People in Bahrain have once again held protests across the Persian Gulf kingdom, calling for the downfall of the ruling Al Khalifa regime.
On Thursday, anti-regime demonstrators took to the streets in Bahrain’s northeastern island of Sitra. Similar protests were also held in the northern city of Jidhafs and the northern village of Samaheej.
The protesters also voiced their solidarity with women activists imprisoned in the Manama regime’s detention centers.
Over the past months, the Bahraini regime has stepped up its heavy-handed crackdown on peaceful protesters and activists in the country.
In late December 2013, a court in Bahrain sentenced five opposition protesters to 15 years in prison on charges of being behind two bomb attacks, including one during last year’s Formula One race. Reports say the protesters told the court that they had confessed under torture.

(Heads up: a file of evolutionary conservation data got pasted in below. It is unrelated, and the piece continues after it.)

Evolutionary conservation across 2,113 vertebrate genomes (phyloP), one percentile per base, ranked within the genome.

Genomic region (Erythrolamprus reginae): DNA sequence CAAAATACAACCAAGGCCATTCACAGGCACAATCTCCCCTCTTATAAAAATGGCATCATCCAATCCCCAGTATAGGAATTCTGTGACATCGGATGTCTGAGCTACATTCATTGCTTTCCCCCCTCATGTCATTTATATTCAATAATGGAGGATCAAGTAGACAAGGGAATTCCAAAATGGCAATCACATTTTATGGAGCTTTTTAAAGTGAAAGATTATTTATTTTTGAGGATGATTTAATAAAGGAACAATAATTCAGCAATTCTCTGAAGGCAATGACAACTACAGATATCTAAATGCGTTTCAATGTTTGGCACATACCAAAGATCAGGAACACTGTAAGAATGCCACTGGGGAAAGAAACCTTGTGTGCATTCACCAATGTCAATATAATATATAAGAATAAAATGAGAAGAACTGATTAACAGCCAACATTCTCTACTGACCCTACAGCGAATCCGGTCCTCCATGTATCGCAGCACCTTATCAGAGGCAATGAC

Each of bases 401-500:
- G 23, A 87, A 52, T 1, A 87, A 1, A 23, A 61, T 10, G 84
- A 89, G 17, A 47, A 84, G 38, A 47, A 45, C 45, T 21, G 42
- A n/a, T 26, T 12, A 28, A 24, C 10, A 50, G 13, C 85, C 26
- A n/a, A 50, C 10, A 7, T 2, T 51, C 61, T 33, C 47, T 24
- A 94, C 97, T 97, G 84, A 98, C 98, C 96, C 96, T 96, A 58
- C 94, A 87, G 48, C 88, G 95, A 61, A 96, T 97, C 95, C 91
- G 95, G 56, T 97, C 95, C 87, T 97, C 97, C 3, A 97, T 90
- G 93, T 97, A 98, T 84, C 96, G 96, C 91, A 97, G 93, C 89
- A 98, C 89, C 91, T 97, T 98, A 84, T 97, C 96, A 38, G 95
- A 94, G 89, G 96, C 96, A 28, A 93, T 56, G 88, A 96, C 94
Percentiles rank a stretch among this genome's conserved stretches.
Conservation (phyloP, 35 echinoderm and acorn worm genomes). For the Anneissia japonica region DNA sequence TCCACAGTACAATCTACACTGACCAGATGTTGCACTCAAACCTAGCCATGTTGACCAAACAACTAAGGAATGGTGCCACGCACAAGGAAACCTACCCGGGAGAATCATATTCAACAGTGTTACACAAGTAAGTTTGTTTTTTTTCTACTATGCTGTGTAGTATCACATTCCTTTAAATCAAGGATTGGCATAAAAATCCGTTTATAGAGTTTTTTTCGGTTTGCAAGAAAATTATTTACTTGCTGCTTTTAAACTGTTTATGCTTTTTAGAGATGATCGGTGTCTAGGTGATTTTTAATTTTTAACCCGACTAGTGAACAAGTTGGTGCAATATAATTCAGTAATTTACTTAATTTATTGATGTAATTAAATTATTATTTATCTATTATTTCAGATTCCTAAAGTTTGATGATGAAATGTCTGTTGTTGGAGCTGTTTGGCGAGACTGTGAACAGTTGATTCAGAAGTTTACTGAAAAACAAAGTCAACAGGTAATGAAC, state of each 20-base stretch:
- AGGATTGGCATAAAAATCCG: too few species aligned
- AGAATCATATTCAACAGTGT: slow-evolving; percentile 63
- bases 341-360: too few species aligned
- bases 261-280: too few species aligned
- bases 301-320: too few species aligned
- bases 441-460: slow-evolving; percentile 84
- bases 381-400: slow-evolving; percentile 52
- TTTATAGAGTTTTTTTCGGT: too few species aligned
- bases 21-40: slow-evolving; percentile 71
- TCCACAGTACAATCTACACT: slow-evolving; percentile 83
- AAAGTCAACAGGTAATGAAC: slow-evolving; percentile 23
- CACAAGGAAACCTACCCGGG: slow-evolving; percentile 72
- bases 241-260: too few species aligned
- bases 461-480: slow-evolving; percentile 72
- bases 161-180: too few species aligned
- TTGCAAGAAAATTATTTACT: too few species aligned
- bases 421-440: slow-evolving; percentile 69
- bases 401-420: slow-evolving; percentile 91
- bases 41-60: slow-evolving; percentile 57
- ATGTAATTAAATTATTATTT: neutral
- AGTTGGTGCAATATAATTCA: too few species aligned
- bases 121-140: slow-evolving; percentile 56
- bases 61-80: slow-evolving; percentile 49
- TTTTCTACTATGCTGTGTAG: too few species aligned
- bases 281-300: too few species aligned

On December 24, 2013, the Bahrain Center for Human Rights censured the Al Khalifa regime for arresting and torturing the youth and keeping them in detention for long periods.
Bahrainis have been staging demonstrations since mid-February 2011, calling for political reforms and a constitutional monarchy, a demand that later changed to an outright call for the ouster of the ruling Al Khalifa family following its brutal crackdown on popular protests.
In October, Philip Luther, Amnesty International’s director for the Middle East and North Africa, said, “The [Bahraini] authorities simply slap the label ‘terrorist’ on defendants and then subject them to all manner of violations to end up with a ‘confession’.”